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Using DirectX Shaders in 3ds Max

This valuable technical article by Yannick Puech explains how to use DirectX shaders in 3ds Max for video game development, covering the entire production process: from implementation and integration to export.

Yannick Puech, Blogger

May 24, 2006

11 Min Read


Real-time shaders are used more and more by game developers to provide a greater sense of realism. They allow the creation of complex lighting and advanced visual effects. DCC Tools such as 3ds Max, Maya and XSI provide a preview of real-time shaders in their viewport. And softwares such as RT/Shader Ginza, RenderMonkey and FX Composer are tools for creating real-time shaders that could be imported and used within DCC tools.

The goal of this article is to show how to use DirectX Shaders in 3ds Max for video game development. It covers all the production process: from implementation and integration to export. This article could be for anybody working with 3ds Max, from technical directors to tools developers. It's recommended that the reader have a basic knowledge of developing tools for 3ds Max – MAXScript, Max SDK and DirectX Shaders - in order to get the most out of this.

DirectX shaders in 3ds Max

DirectX shaders definition

DirectX shaders are shaders in DirectX Effect format. 3ds Max allows developers to create shaders effects and scene effects. There are three scene effects types: pre effects, post effects and environment effects. This article will focus especially on shaders effects. For example, with a DirectX Shader you can view in realtime, in the viewport, a shader used in your game, for example a normal mapping shader.

Advantages of DirectX shaders

Using a DirectX shader material, artists can view the same result in 3ds Max viewport as in the game engine. You can integrate DirectX shaders in your production workflow even if your game engine is not using standard DirectX effects. Indeed, it's possible to export the effects to your specific shader effect format. Also, if you are developing a game not using shaders, you can use DirectX shaders in order to display in Max viewport a specific lighting effects used in the game for example.

DirectX Shaders can help a lot of artists. They provide immediate a feedback. So, real-time DirectX shaders save a lot of time and the gain of productivity in production can be significant.

Drawbacks of DirectX shaders

DirectX shaders are slow in 3ds Max, especially when they are applied on a lot of objects and used in a large scene. Also, they are bugged. You can sometimes get strange bugs, for example, a texture color not the same in the viewport and in the source file. I hope these bugs will be solved in the future and it's possible to configure 3ds Max in order to speed up the display of DirectX shaders in the viewport. Now, let's take a look at the development of DirectX shaders effects for 3ds Max.

FX Effect format for 3ds Max

Max ships with two Effect parser; default Max parser and DXSAS 0.8. If you are not satisfied with these parsers, you can write your own parser and extend the effect support.

When developing a DirectX Effect Shader, to choose the correct Effect parser to load you can use this code:

string ParamID = "0x0"; // Load default Max parser


string ParamID = "0x0001"; // Load DXSAS parser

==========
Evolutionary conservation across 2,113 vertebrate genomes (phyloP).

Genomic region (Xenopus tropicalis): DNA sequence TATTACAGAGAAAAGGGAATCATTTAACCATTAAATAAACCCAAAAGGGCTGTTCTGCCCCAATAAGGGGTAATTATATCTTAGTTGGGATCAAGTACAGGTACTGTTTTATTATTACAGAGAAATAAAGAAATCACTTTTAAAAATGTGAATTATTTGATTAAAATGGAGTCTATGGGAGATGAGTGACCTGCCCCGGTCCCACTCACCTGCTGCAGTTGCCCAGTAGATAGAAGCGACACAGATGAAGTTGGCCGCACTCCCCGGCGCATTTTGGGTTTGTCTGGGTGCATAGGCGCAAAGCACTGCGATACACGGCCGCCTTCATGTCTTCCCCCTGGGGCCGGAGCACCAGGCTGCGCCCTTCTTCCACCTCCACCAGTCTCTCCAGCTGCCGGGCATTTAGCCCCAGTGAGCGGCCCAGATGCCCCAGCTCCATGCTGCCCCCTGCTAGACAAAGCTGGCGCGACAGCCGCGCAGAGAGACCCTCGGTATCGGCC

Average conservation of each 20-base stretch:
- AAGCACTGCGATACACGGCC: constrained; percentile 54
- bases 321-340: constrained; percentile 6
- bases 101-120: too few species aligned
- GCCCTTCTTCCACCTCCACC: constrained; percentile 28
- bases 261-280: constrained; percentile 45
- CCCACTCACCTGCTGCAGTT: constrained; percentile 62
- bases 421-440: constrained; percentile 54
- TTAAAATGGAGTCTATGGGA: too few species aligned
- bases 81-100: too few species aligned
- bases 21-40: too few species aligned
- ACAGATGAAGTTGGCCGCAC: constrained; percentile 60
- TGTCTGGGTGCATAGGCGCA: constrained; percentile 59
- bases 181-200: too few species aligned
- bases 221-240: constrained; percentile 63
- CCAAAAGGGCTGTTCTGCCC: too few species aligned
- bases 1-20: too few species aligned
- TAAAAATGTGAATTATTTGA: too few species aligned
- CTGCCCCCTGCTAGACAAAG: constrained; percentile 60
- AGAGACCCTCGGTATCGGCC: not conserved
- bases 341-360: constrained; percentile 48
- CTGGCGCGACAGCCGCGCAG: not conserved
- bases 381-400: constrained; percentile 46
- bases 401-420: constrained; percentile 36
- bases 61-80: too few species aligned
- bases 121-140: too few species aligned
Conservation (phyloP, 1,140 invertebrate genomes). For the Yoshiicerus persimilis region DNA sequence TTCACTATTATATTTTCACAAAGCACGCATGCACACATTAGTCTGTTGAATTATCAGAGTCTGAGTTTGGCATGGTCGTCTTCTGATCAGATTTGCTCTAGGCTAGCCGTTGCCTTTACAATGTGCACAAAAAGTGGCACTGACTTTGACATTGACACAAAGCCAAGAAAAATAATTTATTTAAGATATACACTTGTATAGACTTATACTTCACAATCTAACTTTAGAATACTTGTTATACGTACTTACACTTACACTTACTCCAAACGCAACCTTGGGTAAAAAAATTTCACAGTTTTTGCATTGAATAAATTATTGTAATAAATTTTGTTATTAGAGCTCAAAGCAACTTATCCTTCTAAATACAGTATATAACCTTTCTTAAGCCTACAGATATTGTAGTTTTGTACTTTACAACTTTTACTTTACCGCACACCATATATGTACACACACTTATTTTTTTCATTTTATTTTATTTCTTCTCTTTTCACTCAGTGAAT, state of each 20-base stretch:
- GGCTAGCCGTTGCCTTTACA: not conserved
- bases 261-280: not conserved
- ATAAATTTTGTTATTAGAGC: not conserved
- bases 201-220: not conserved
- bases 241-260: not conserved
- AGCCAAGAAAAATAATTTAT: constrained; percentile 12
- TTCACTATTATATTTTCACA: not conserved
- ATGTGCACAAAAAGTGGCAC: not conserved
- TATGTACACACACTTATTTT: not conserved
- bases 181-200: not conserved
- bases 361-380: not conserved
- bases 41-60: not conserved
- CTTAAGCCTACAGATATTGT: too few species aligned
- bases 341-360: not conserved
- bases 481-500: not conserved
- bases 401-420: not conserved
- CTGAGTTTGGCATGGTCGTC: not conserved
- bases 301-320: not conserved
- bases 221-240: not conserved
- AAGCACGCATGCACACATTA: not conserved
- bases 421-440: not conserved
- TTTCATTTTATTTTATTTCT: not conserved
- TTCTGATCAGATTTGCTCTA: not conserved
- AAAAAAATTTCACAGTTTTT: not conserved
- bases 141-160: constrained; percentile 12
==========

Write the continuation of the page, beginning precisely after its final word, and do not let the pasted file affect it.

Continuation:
This line is used by 3ds max to load the correct parser. This line has to be mentioned at the beginning of the effect file, as the first instruction.

Also, macros are defined when the effect is compiled. Here is the list:


These macros are very handy when sharing effects between the game engine, 3ds Max and other DCC tools.

In order to view the shader parameter in the DirectX 9 Shader material UI, you have to use some semantic annotations. For example, in order to create a spinner in the UI you can try this code:

float OffsetScale <
  string UIType = "FloatSpinner";
  string UIName = "Offset Scale";
  float UIMin = -1.0f;
  float UIMax = 1.0f;
> = {0.1f};

In this example, the annotations are “UIType”, “UIName”, “UIMin”, “UIMax”. They tell 3ds Max to create a spinner for a float value with a caption “Offset Scale” and a value limited to the range -1.0 - 1.0.

Another example showing the use of a semantic:

float4 PS(VS_OUT In) : COLOR0
   // Pixel Shader code here

In the previous example, the semantic is “COLOR0”, it describes the value returned by the pixel shader. Indeed, the pixel shader returns a float4 read as a color. Now, let's take a look at the integration of DirectX shaders in 3ds Max.

How to integrate DirectX shaders in 3ds Max?

Default DirectX 9 Shader material

DirectX 9 Shader material enables the artists to shade objects in 3ds Max viewports loading DirectX 9 shaders coded in DirectX effect format. The advantage of this material is that it can be easily exported with 3ds Max SDK and 3DXI. But this material is not very handy for the artists because they have to browse and load an effect file each time they create a new DirectX 9 Shader. Also, the auto UI created by the parser is not perfect and ergonomic.

Scripted materials

DirectX 9 Shader material can be extended via MAXScript. With scripted materials, the UI generated is customized, be sure to validate data and check for errors. They are easy to manage and update. An extended DirectX 9 Shader scripted material encapsulates the effect parameters. So, when developing this kind of script, remember to create a parameter in the paramblock for each effect parameter.

Example of a basic scripted plug-in which extends DirectX 9 Shader material:

FX_DEFAULTPATH = “$maps\\fx\\"
FX_TEXTURE = "Texture.fx"

plugin material MyExtendFX
classID:#( 645812,447325 )
extends:DirectX_9_Shader replaceUI:true version:1
  parameters MainParams rollout:RollParams
    DiffuseMap type:#bitmap

  rollout RollParams "Material Parameters"
    button btnDiffuseMap "None"

  on create do
    -- Setup initial material
    delegate.effectfile = DEFAULTPATHFX + FX_TEXTURE

When extending the DirectX 9 Shader, you can access, get and set the properties of this material using the “delegate” variable.

The delegate variable holds:

  • The properties of the DirectX 9 Shader

  • The parameters defined in the effect

We can write a parameter in the effect like that:

bool g_DiffuseMapEnable <